Due to the COVID-19 pandemic, galleries and museums have wrestled with intermittent closures and restrictions, largely reducing an experience that was once collaborative to individual interactions through a screen. Lewis & Clark alumnus Andrea Lewis ’20 is seeking to flip this narrative by opening Plural, an online art gallery. Co-founded by Habiba Hopson, an emerging art professional who Lewis met during an internship in New York, Plural is seeking to bring artists together through the elusive, but rewarding, online art world.
“As people, if we’re really embodying the pedagogy of plurality, we’re always moving and transitioning and growing and evolving,” Lewis said. “And so that means the gallery is going to occupy different spaces and look different and find itself within different cultures and languages.”
Plurality, as Lewis and Hopson see it, is the idea that artists are never just artists, they never just work in one medium and not enough credit is given to their depth as people. They believe that artists are too often treated like machines who are expected to churn out pieces for the sole purpose of making money, which not only devalues the work, but disrespects the artist’s integrity as well.
“Artists are often limited to one aesthetic or one style or one medium, when at the same time they are a lot more plural than that,” Lewis said. “They also are activists, professors, they occupy many positions and many titles in society … and so Plural came into being because of that idea that we’re all distinct, but there are also so many points of connection, where someone like me from Berkeley, California can connect to someone from Lagos, Nigeria, and we have very different backgrounds, but at the same time there’s a knowing between us.”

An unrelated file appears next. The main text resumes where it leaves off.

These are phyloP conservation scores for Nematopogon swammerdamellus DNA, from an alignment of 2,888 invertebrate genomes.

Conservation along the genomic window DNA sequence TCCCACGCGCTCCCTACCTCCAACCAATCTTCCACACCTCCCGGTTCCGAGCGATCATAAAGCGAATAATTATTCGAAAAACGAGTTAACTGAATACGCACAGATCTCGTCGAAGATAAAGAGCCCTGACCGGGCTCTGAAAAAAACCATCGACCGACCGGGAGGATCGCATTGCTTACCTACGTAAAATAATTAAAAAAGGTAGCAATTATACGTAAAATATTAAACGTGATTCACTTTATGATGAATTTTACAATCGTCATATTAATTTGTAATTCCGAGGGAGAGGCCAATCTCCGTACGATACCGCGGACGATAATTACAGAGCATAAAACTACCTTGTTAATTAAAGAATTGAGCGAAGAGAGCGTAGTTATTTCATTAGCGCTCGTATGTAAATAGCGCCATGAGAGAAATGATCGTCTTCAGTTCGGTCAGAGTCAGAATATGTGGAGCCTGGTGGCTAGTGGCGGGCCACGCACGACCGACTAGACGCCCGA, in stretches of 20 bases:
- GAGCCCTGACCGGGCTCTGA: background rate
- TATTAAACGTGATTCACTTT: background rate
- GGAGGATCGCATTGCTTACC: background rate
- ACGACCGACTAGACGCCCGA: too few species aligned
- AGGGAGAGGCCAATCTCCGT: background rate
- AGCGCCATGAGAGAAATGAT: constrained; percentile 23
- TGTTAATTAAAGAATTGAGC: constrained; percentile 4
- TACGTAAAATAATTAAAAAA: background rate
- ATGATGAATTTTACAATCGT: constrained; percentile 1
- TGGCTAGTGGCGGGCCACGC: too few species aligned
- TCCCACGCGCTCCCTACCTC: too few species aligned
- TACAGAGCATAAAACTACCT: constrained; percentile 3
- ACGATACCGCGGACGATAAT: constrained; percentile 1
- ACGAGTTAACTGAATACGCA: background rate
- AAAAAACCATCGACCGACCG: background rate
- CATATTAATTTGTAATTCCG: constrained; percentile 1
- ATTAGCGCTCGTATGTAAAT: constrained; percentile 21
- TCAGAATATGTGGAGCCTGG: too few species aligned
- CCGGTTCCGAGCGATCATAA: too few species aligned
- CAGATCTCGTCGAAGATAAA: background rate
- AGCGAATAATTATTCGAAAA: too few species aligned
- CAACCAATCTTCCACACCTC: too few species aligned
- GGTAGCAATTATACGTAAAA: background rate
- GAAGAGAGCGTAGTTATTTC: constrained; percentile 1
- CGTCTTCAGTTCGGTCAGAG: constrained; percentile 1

Another reason why Hopson and Lewis opened the gallery was to combat the practice of art flipping, which is all too common in the art world. Art flipping occurs when a collector buys the work (or sometimes entire catalog) of an emerging artist at a low price, then resells it without the artist’s knowledge or consent. Sometimes the pieces go for upwards of triple or quadruple the original price.
In an effort to cut down on this practice, Plural asks that all of their buyers sign the Plural Sales Agreement.
“In order to combat money-driven investments and introduce conscious resell practices, we ask that our collectors invest in the sustaining of artists’ legacies,” the agreement states. “This contract ensures that collectors may not resell works sold through Plural Gallery within 2 years from the time of purchase. If the buyer decides to sell the work after 2 years, the buyer then agrees to provide the artist with 20% of the retail price.”
Though Plural is currently operating solely in an online space, they do plan to open up pop-ups in the near future. In the meantime, the gallery is focusing its efforts on marketing their artists, finding grants and awards for them to apply for and getting their work showcased in museums.
Finally, it was extremely important to Lewis and Hopson that their gallery represent artists of color, and specifically those from around the world. Both co-founders value travel immensely (Lewis moved to Mexico just after graduating from LC, and is now living in France) and it was important for them to connect global communities they have had the privilege of entering.
“We have a pool of collectors in New York and (L.A.) (from when we worked there), now I’m living here in France, and (Hopson is) in New York, and we lived in Mexico for several years,” Lewis said. “So we’re using this community of artists and of collectors and our relationships to give exposure to our artists, and eventually to help them have a community that supports them both financially and artistically.”
Right now the gallery represents six artists, who are based in a variety of places, from here in the United States to Ghana and Nigeria. Though the website has only been live for a little over a month, Plural has already been gaining traction through a partnership with a museum that is yet to be announced, and it is hoping to attract many more artists to join its movement towards a more ethical and artist-forward industry. To check out what the gallery is up to and read more about Lewis and Hopson’s story, visit artisplural.com.